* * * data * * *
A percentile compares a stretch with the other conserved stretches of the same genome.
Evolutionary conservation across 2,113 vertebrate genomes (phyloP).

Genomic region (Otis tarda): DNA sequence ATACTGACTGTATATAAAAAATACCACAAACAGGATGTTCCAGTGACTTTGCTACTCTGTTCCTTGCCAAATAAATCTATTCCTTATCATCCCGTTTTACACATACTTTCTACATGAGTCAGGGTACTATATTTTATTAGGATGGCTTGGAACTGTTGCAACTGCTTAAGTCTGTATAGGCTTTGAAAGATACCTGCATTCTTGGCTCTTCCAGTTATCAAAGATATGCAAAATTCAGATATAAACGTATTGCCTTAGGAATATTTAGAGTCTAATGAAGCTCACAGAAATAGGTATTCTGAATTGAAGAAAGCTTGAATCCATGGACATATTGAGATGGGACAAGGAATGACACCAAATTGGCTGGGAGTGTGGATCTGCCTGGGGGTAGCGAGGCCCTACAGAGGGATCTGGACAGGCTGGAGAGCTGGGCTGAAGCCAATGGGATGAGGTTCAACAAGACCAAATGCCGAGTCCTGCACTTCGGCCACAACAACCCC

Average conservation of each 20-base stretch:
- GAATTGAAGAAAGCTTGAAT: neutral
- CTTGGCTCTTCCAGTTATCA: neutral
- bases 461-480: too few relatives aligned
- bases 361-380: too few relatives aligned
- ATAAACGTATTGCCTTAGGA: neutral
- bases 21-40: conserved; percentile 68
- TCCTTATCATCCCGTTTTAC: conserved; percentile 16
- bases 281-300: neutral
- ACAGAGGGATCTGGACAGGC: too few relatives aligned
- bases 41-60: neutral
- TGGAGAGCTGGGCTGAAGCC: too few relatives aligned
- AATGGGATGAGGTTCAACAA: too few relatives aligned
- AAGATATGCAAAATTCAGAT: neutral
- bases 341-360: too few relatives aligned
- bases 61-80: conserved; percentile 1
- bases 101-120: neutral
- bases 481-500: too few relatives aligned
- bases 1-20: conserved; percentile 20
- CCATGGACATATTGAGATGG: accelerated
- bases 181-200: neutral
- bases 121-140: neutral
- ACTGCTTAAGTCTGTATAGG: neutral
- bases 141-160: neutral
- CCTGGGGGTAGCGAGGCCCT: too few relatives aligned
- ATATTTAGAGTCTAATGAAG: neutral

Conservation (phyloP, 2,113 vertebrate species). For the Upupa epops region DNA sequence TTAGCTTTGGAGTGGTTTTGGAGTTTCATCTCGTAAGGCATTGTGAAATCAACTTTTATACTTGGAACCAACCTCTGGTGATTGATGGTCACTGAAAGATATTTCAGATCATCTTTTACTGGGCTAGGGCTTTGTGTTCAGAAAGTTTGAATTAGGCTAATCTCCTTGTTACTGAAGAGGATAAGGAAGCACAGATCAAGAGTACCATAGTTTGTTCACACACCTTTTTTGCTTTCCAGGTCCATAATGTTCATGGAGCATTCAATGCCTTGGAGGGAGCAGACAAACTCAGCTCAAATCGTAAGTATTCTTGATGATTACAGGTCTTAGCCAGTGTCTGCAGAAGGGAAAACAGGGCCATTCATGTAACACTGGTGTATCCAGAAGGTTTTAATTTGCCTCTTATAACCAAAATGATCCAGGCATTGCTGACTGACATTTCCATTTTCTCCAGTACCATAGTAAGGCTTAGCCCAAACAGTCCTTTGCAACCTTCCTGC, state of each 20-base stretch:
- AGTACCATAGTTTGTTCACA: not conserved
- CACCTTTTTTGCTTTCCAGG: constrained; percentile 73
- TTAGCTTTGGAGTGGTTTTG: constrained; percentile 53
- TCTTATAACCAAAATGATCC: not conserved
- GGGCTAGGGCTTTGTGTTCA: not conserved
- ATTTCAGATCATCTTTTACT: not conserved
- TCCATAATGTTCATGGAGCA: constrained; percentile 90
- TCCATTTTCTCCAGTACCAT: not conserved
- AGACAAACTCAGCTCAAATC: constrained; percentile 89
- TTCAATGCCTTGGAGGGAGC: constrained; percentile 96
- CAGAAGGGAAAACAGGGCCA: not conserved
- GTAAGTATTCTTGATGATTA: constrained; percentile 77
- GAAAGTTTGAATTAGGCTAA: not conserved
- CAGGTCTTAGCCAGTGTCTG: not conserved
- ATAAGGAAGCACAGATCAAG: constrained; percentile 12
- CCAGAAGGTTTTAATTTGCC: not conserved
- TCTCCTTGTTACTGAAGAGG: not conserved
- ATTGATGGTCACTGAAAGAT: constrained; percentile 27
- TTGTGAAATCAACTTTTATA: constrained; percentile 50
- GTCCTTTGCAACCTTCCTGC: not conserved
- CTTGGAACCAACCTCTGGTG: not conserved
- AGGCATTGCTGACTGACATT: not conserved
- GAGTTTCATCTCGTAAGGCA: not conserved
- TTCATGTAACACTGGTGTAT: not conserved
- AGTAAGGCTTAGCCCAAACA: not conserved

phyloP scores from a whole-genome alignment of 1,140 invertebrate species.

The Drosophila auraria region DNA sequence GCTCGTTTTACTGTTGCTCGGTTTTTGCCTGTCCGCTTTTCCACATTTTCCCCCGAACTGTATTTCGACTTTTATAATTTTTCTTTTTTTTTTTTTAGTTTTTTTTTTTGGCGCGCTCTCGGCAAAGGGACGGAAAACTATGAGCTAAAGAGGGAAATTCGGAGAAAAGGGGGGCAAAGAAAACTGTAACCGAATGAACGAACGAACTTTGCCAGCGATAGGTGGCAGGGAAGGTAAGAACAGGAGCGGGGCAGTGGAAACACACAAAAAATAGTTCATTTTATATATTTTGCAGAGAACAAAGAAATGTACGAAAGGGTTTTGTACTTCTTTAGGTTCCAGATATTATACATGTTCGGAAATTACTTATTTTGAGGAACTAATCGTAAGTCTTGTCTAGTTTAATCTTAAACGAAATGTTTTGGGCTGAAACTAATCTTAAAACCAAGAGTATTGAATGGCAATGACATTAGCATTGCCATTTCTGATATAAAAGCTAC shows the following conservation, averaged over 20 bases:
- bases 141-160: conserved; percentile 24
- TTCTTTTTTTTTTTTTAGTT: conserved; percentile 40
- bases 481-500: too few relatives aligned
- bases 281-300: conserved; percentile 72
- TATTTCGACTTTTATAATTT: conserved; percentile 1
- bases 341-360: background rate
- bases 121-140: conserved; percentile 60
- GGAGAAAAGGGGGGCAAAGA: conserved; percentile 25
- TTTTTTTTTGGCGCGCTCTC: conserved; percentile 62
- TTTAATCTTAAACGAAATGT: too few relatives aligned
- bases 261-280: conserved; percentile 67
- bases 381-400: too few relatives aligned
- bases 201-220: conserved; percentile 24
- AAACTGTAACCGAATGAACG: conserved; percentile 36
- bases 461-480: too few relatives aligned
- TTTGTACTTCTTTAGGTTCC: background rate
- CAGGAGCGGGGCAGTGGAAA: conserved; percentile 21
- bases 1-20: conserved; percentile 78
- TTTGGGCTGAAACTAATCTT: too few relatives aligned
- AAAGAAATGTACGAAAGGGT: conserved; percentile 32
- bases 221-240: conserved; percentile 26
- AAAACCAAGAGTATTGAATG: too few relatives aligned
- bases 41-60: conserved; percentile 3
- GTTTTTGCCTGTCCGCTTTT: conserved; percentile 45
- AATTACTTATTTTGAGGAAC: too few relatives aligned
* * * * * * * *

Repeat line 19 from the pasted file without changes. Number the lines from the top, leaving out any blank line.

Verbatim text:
- bases 61-80: conserved; percentile 1